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Business Travel Management News Stories

New York: summer in the city

If your experience of New York is limited to a rush around the main sites on a business trip, now is the perfect time to think about returning. Summer is downtime for corporate business to the city and airlines have premium cabins to fill, so rates are at their lowest. High-end hotels too, are used to slashing rates to attract customers, so there’s no excuse.


If your first visit was distinctly Empire State, Times Square and Broadway, then your second or third can be distinctly Off Broadway. That said, it’s always a good idea in a city as crowded as New York to start off at a viewing point to get your bearings and there’s now a rival to the Empire State and Top of the Rock in the form of the One World Observatory, which opens on May 29.


This new attraction spans floors 100, 101 and 102 of the One World Trade Center in Lower Manhattan - the tallest building in the western hemisphere - and at 1,250 feet will be some view. Working your way back uptown, the recently extended High Line is much closer to earth. This 1.5-mile stretch of disused elevated railway, now an urban park, slices through the west side of the city from the Meatpacking District at 14th Street to 34th Street. The pay-what-you-like Free Tours By Foot offers an excellent guided walk along its length.


Keeping with the railway theme, the 1913 Grand Central Station was thankfully saved from the wrecking ball in the 1960s and is now an attraction in itself. In fact, with 68 shops and 35 dining options, including the gorgeous Oyster Bar Restaurant, it warrants an excursion at any time of the day or evening.


If Ellis Island was not on your first visit hit list, make sure you go this time to see the moving site where millions of immigrants that founded New York first stepped ashore. For the story of how they later lived, head to the Tenement Museum on the Lower East Side. Here inside a four-storey time capsule is a recreation of Irish and German immigrants’ lives. A visit here can be supplemented by a guided neighbourhood walk.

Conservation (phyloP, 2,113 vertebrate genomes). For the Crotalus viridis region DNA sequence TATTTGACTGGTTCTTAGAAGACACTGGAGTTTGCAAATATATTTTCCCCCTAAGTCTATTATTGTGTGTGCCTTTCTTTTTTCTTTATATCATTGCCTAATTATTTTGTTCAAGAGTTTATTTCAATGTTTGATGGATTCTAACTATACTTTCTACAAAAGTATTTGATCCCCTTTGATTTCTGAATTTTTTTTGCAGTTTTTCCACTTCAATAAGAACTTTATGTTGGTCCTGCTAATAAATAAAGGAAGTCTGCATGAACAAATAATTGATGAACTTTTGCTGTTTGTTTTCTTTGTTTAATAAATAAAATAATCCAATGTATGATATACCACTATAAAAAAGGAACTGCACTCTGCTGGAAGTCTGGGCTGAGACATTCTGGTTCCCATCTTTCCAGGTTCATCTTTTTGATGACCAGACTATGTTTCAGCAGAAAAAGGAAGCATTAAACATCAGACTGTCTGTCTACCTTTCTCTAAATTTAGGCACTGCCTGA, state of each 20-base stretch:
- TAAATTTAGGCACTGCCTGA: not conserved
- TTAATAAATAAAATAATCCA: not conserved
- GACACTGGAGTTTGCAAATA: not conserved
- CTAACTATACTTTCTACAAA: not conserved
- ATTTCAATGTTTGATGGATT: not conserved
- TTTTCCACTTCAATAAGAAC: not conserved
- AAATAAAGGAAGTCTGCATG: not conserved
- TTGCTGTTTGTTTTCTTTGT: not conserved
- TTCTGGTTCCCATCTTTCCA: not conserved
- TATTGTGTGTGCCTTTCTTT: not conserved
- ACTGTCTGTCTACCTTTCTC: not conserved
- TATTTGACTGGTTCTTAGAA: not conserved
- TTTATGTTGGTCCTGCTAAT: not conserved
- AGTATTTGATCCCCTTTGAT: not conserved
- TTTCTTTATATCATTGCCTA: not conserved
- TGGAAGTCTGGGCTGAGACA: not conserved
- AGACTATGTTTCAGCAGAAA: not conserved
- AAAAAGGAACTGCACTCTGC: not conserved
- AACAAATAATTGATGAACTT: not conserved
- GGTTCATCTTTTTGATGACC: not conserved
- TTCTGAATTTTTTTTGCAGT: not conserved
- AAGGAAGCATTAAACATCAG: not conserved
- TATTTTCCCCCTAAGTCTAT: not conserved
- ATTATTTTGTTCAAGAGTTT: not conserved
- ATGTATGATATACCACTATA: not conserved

Like most major cities, immigration has made its mark on cuisine and this applies to New York more than most. Eating out can be as cheap or expensive as you wish and Italian must top the list of specialities. Some New Yorkers regard Lower Manhattan’s Little Italy as too touristy and will point you towards mini versions in the fashionable neighbourhoods of Greenwich Village, Tribeca, Brooklyn or The Bronx.


The title of hippest neighbourhood in New York regularly changes hands, but is held for the moment by Williamsburg, arguably the birthplace of Hipsters and their beards. A ferry crossing under the iconic Brooklyn Bridge provides fabulous views of the east side of the city and lands you in Williamsburg, where the beard count will be extreme. If cutting edge design, bars and restaurants are what you want, you’ll find it here.
Hipster, foodie, or just tourist, New York has it all.